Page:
“It’s a powerful tool, celebrity social media is, and if used properly it can effect change in good and bad ways,” said Coltrane Curtis, founder and managing partner of Team Epiphany, an award-winning consumer marketing agency in New York City that specializes in brand strategy, event production, social media and public relations.
While speaking with Newsweek on a phone call, Curtis explained that brands and business will use celebrities and social influencers to engender trust and amplify a company’s message and abilities in the midst of a media storm, like the one Airbnb has been dealing with since Howard University released a study in December 2015 that determined it was harder for people with African-American sounding names to be accepted for rentals through the site. That study snowballed into a plethora of a people sharing their encounters with racism on Airbnb, which eventually led to a lawsuit citing the startup’s prejudiced housing practices.
But through celebrity social media, companies are not only able to be endorsed during their challenges, re-establish trust and connect with seemingly outcast demographics of people, they’re able to do all three things at once with just one simple post, Curtis said. In some cases, social media engagement from a celebrity platform can nearly cause consumers to forget why they were upset with a company or brand in the first place.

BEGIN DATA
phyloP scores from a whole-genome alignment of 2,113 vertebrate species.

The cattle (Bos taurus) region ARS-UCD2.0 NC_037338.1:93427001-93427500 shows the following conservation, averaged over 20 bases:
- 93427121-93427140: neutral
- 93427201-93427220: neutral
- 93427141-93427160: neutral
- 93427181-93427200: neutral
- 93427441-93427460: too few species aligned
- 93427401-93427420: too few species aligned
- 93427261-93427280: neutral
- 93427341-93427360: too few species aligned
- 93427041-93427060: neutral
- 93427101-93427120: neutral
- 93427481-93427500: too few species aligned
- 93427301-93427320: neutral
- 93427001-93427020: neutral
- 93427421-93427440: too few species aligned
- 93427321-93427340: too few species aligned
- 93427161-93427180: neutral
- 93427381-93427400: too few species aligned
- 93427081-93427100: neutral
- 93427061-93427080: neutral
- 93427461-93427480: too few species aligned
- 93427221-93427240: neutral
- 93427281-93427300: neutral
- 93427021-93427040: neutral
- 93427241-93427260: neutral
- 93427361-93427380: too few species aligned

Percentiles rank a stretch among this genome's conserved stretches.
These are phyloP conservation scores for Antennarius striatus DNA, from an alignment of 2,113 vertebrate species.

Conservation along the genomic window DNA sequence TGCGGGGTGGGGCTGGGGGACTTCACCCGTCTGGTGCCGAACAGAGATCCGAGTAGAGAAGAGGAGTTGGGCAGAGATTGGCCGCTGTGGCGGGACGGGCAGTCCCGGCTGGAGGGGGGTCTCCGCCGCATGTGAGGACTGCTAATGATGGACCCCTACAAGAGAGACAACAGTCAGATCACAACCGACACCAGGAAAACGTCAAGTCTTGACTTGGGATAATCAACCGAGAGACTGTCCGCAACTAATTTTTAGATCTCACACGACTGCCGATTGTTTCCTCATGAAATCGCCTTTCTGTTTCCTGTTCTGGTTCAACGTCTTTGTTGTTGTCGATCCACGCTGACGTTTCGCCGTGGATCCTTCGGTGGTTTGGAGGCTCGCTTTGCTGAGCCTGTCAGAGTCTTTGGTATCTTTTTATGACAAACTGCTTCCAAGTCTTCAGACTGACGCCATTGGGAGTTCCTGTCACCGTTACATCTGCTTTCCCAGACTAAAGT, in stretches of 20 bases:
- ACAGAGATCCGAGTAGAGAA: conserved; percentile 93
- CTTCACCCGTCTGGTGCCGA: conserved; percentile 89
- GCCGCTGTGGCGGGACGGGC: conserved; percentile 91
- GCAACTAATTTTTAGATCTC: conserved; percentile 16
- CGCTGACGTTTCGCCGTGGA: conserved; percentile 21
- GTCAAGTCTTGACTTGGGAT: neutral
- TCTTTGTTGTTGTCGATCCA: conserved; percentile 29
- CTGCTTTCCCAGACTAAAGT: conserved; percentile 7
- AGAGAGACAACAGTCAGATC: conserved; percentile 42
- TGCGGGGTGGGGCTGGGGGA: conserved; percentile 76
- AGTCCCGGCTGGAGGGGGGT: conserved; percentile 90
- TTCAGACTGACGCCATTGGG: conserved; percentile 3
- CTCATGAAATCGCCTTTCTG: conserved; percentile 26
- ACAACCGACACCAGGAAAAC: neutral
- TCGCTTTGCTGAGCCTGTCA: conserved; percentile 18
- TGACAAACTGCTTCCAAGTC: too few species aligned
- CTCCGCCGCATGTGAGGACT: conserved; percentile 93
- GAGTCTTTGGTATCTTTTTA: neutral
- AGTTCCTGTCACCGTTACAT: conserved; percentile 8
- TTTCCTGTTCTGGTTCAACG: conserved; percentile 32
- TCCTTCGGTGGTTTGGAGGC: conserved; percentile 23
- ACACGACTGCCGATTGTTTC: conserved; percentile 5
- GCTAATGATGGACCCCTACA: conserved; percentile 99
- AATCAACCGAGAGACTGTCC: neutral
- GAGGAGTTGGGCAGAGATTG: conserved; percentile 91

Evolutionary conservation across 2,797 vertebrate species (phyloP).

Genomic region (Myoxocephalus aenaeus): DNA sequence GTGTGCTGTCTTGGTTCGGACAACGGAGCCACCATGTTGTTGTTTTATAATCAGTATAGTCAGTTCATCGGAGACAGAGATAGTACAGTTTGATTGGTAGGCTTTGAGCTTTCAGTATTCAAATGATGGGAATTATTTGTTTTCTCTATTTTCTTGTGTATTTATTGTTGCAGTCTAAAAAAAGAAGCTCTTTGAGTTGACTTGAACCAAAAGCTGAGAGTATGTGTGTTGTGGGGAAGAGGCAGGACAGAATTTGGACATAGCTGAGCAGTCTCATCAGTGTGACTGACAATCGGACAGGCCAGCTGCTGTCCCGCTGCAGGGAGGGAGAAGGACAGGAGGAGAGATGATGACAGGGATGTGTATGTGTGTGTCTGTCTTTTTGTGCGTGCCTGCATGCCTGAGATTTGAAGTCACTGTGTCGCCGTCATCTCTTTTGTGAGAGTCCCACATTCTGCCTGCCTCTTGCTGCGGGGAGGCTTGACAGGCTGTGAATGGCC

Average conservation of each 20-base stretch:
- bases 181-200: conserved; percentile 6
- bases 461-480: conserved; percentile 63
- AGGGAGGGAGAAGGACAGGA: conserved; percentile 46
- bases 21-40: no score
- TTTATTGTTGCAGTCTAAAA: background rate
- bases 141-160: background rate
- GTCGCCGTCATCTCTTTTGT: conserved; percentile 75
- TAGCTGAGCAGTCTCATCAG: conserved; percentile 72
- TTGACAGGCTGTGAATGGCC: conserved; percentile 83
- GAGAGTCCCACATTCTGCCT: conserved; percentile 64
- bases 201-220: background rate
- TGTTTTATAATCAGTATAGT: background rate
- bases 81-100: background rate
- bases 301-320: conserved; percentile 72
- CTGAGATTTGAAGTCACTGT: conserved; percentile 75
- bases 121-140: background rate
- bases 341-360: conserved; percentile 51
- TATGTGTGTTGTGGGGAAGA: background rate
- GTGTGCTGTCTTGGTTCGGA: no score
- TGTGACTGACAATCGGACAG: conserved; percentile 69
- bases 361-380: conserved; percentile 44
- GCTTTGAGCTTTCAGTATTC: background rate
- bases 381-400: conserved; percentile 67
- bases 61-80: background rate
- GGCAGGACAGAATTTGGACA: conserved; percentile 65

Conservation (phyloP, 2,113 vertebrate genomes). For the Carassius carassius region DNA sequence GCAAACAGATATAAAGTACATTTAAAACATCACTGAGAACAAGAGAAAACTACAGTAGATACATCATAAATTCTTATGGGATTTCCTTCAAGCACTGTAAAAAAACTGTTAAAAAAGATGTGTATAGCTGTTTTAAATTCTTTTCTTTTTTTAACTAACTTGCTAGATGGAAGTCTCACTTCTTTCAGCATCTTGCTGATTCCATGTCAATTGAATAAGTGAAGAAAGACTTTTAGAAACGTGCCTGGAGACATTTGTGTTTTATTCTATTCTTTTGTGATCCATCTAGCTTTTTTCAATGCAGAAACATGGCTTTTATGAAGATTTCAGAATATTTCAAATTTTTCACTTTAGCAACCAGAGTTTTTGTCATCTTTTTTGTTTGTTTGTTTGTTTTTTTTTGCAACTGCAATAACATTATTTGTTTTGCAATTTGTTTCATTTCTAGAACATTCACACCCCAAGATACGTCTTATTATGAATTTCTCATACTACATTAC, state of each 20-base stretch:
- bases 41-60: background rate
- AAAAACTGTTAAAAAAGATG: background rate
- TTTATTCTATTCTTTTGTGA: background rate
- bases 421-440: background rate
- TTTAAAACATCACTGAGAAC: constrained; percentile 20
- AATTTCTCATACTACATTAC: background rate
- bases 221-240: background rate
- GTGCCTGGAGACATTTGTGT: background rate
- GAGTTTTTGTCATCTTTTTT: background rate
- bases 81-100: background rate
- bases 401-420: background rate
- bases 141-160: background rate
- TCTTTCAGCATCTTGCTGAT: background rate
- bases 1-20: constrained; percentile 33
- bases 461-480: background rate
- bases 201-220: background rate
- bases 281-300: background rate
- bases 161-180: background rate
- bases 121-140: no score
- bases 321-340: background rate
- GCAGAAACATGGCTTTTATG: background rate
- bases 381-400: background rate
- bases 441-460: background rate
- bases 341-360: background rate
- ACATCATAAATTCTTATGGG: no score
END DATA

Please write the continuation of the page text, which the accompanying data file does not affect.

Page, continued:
“You have to think about Americans and our bad memory. Time heals all wounds, and part of the PR process is to accelerate that process so we actually forget about the real issues. I think in this instance that’s ultimately what they’re trying to do. They’re trying to cloud [consumer] vision through celebrity chatter, noise, and put this in the rear view as quickly as possible,” Curtis said.
Airbnb did institute a non-discrimination policy, in which the rental website pledged its commitment to inclusion and respect by implementing rules that prohibit users from rejecting a renter based on race, color, ethnicity, nationality, sexual orientation, gender, marital status, disability and religion. As of November 2016, the company even forced Airbnb users to agree to its “community commitment” in order to list their homes on the site.
Nonetheless, a host of black people have continued to share their accounts of social injustices faced while using the service, and #AirbnbWhileBlack, a Twitter hashtag that went viral following Howard University’s study, persists.